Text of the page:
To safeguard America and partner nations' interests, the US will be prepared to demonstrate the will and commit the resources needed to oppose any nation's actions that jeopardise access to and use of the global commons and cyberspace, or that threaten the security of its allies, the report said.

    US seeks to expand military cooperation with India: Pentagon - World - DNA
     
  13. WARrior

    WARrior 2nd Lieutant FULL MEMBER

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    u guyz must have understood by now that USA understand that India is the next big thing in yrs and decades to come and they cant stop it even if they want... its better to join hands rather. they have 2 options china and india and they know india is more comprehensive to deal with than china. ie. india can be a better frnd than china.

    also the biggest reason is demographics......india will be the biggest consumer in decades to come and thus the work resource for western countries will be fulfilled by india..in other words u will see south asian in large nos everywhere.....in USA, europe, SE asia, etc etc......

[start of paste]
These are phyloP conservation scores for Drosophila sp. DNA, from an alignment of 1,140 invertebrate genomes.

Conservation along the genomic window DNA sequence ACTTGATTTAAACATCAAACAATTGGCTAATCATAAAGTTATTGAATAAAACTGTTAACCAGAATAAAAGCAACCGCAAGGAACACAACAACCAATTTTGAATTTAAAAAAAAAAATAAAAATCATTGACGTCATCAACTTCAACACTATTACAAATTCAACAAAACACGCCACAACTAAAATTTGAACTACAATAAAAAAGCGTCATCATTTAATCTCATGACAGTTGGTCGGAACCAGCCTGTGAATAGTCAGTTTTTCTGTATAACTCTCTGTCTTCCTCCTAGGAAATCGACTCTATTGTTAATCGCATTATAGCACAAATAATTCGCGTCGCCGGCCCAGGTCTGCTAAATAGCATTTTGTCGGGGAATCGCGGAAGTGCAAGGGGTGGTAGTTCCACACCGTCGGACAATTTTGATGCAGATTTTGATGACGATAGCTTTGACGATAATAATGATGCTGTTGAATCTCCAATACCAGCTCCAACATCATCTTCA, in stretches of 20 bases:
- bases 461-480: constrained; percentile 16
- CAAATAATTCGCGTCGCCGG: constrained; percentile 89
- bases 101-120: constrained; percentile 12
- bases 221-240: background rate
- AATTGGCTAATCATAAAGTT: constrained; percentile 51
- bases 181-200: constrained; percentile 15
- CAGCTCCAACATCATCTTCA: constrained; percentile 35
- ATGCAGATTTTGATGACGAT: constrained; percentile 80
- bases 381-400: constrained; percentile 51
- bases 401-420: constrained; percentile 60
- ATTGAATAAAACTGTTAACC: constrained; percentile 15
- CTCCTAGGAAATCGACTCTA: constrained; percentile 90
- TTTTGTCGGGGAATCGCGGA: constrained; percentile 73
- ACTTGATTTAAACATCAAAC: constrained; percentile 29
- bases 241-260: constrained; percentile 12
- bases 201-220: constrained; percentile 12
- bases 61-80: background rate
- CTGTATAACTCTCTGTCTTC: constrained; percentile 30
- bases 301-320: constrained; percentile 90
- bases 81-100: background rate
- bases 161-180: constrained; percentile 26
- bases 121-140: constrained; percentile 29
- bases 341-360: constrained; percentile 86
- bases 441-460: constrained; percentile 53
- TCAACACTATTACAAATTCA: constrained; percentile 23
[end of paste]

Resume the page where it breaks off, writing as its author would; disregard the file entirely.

this is our biggest strength.....and frankly i forsee india not being a superpower but definitely the international policy influence maker.....india will have the biggest say in international matters owing to its demographic spread.
     
  14. CONNAN

    CONNAN Major ELITE MEMBER

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    U.S. keen on high-tech defence ties with India

    Voicing “the U.S. support for India's expanding global reach,” a top American official has emphasised Washington's “preparedness now to share with India the most advanced technology” in the defence and economic domains.

    Speaking at a policy forum here, U.S. Principal Deputy Assistant Secretary for South and Central Asian Affairs Geoffrey Pyatt suggested that New Delhi, for its part, “adopt a ‘Be East' policy … that expands India's market and security integration across the Asian region.”